Setting up of a renewable energy project requires felling of trees, laying transmission lines and constructing a sub-station for relaying the electricity to the grid. The wind turbines are massive structures that need to be hauled to higher altitudes thereby significantly affecting the ecology of the landscape. In high rainfall areas, these changes could lead to landslides, conflicts with local livelihoods, and massive soil erosion. In addition to the socio-environmental debates surrounding solar and wind power, run of the river small hydropower dams are often portrayed as benign, low-impact and environment-friendly alternatives to large dams. This is because unlike conventional dams, run-of-the river dams don’t involve storage of water and instead they rely on diverting the river flow. Diversion of large quantities of river water can affect the water velocity and depth, reduce river flows, and severely minimize the habitat quality for fish and aquatic organisms. This posturing of run-of-the-river small hydropower as environmentally benign obscures the threat they pose to aquatic life, agriculture, irrigation, land, and traditional livelihoods.

Further obscuring the environmental and social costs of renewable energy projects, the Ministry of Environment, Forests and Climate Change in India has exempt wind power projects from the mandatory requirement of Environmental Impact Assessment (EIA) . EIA is a crucial indicator of the destruction of ecology and wildlife in the area, which is a key concern for conservationists. Small hydropower projects that utilize less than 5 hectares of land are also exempt from the EIA that is otherwise mandatory for all development projects in and around conservation areas. This poses a grave threat to the ecology of the area where the renewable projects are located.

Do ends justify the means?

A mix of pro-renewable policy initiatives, attractive subsidies, an assured buy-back rate and tax holidays make the renewable energy sector a highly lucrative investment option. It is interesting to note that as the total share of installed capacity of renewable power has steadily increased over time, the actual generation of renewable electricity has not. Studies have shown how countless renewable energy plants are benefitting from subsidies and tax breaks without actually generating electricity.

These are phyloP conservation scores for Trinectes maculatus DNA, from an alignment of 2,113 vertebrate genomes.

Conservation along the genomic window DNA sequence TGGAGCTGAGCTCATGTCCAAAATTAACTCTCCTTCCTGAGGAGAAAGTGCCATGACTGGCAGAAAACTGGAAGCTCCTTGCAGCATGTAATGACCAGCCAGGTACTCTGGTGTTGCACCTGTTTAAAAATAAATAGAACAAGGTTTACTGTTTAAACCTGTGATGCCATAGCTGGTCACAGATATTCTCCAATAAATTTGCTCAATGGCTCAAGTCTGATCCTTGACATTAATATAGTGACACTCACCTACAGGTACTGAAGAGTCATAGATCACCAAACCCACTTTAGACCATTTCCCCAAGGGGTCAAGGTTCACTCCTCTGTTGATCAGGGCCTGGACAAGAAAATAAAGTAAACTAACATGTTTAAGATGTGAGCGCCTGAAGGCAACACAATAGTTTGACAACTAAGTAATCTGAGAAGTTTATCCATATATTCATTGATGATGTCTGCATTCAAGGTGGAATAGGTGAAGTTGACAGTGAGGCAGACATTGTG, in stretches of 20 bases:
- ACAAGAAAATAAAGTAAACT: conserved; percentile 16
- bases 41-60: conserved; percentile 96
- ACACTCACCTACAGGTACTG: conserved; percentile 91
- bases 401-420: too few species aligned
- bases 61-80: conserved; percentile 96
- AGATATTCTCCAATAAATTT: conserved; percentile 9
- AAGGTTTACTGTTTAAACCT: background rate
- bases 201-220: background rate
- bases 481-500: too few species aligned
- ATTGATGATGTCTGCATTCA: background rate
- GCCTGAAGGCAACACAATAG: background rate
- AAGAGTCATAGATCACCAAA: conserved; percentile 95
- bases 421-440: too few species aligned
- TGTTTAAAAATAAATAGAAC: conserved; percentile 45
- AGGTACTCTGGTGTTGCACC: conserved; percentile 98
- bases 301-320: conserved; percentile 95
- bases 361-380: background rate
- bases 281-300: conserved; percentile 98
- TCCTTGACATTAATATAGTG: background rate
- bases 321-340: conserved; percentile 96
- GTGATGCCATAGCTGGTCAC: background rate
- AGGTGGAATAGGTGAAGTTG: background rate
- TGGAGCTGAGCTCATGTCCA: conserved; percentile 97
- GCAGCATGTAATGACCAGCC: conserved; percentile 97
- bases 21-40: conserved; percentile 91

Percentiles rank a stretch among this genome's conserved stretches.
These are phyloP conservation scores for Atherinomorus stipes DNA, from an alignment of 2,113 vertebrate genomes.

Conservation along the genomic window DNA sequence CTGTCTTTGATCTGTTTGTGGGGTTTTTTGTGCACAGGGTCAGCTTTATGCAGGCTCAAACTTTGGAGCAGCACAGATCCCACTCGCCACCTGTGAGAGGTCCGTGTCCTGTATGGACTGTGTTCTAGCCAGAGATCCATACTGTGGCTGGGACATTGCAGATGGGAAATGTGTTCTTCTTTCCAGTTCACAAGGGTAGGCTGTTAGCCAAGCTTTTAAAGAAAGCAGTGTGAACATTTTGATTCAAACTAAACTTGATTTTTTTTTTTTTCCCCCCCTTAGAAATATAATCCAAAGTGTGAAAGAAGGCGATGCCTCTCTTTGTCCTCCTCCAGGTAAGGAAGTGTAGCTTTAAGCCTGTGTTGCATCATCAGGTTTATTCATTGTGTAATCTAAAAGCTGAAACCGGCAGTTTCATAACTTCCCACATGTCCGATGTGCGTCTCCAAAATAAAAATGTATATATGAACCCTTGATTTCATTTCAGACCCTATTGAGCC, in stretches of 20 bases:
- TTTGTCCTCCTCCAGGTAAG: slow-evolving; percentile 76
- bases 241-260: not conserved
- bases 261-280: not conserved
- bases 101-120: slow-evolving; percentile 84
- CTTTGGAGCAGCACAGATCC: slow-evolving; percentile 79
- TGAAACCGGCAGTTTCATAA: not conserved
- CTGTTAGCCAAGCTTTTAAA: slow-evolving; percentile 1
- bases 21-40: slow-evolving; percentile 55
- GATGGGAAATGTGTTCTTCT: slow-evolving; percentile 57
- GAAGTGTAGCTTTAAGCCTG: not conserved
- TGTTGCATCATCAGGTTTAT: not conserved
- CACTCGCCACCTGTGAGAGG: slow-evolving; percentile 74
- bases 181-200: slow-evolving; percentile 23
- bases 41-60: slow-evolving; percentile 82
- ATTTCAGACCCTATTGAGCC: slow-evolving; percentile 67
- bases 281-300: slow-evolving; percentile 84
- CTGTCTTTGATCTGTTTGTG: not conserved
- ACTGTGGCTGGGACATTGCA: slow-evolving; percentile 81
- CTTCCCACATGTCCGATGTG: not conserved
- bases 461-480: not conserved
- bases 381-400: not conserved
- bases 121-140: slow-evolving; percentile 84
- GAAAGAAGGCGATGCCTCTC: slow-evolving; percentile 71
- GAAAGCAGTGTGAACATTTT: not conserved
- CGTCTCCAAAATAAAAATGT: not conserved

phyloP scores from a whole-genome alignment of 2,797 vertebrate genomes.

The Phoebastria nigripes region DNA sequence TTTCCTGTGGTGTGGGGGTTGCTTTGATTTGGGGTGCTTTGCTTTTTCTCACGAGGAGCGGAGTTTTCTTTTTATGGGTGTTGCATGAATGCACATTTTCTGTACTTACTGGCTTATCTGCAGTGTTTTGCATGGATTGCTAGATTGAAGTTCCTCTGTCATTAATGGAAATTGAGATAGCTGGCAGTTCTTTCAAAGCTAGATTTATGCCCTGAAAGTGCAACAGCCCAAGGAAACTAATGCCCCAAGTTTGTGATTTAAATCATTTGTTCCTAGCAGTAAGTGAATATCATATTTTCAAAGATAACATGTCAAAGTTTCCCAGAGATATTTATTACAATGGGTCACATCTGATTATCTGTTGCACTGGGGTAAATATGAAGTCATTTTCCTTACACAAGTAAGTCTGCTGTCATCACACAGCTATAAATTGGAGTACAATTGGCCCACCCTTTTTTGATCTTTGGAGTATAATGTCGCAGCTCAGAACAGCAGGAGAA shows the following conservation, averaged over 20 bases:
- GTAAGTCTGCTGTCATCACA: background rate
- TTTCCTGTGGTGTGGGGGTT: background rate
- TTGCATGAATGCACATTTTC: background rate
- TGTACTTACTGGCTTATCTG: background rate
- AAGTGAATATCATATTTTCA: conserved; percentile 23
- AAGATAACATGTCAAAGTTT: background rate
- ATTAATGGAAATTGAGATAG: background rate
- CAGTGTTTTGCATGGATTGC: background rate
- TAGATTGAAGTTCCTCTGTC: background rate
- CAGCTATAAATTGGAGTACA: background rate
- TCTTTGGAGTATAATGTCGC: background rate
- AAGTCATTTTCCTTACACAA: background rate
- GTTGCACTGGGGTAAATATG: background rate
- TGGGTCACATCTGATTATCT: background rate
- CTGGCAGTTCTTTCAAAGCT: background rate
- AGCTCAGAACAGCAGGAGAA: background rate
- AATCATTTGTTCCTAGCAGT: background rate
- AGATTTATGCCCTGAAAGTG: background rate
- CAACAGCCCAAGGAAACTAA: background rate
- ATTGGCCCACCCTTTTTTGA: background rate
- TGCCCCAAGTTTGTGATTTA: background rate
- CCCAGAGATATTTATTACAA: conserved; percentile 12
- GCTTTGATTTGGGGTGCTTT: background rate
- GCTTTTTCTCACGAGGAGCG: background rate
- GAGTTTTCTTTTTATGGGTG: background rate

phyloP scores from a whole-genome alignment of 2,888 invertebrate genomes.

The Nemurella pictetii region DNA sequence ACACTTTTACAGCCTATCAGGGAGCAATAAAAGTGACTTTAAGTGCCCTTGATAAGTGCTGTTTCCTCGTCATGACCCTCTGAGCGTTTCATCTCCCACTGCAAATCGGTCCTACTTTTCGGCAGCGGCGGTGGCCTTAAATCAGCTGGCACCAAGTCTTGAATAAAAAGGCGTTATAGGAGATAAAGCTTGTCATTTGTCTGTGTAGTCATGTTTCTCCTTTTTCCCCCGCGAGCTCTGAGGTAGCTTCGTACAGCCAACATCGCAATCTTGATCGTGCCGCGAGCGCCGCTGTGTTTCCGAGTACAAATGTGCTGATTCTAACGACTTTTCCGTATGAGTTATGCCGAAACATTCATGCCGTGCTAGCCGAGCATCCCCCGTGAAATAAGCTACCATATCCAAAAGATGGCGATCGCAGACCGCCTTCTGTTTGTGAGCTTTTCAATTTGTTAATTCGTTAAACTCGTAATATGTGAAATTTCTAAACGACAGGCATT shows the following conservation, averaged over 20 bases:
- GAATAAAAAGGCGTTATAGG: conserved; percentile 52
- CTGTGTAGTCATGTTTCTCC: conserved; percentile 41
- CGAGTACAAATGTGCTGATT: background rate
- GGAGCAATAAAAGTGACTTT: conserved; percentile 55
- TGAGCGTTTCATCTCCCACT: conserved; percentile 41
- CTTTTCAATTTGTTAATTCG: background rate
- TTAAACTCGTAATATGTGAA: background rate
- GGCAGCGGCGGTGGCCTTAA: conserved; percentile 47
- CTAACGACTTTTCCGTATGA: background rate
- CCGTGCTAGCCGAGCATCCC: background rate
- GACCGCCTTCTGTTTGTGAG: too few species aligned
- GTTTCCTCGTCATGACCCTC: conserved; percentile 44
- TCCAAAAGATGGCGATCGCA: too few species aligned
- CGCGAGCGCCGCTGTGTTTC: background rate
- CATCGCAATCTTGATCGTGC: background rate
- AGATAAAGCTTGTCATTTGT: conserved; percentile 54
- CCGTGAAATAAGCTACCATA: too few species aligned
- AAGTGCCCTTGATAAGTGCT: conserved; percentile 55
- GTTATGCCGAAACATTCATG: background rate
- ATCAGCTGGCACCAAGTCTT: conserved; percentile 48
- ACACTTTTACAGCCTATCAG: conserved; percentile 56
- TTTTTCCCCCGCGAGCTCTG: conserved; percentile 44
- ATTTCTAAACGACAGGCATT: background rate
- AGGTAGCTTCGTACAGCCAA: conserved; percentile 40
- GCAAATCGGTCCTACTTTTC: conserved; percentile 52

In India all development projects, including renewable energy, are required to gain consent from village level panchayats. In most cases, the certificate of consent from village level panchayats provides mere lip service. The project developers often use empty claims of providing electricity and economic benefits to impoverished, local communities in order to jumpstart the projects. There is no mechanism to monitor how much electricity will be provided and to how many households at the local level. A case in point is the 113 MW, Andhra lake Wind power project, promoted by the multi-national Enercon, on the outskirts of Bhimashankar Wildlife Sanctuary in the Western Ghats of Maharashtra. The villagers who live next to the project site don’t have access to electricity, even though the project threatens their livelihoods and the rich biodiversity of the region.

Conclusion: The way forward

Even as renewable power projects pose equal if not greater threat to ecological biodiversity and cause a wide-scale dispossession of lands and livelihoods, they are rarely critiqued. The state should take into account the precarity of local populations that depend upon natural resources for their livelihoods while encouraging renewable energy projects. Some probable solutions include giving greater powers to the village level panchayats, making EIA mandatory for all renewable energy projects and ensuring economic as well as electricity access for people who live in close proximity to renewable energy projects. As increasing number of practitioners, policy makers across countries are focused on fostering renewable energy; it is even more crucial to examine the complex and layered ways in which such projects are operationalized.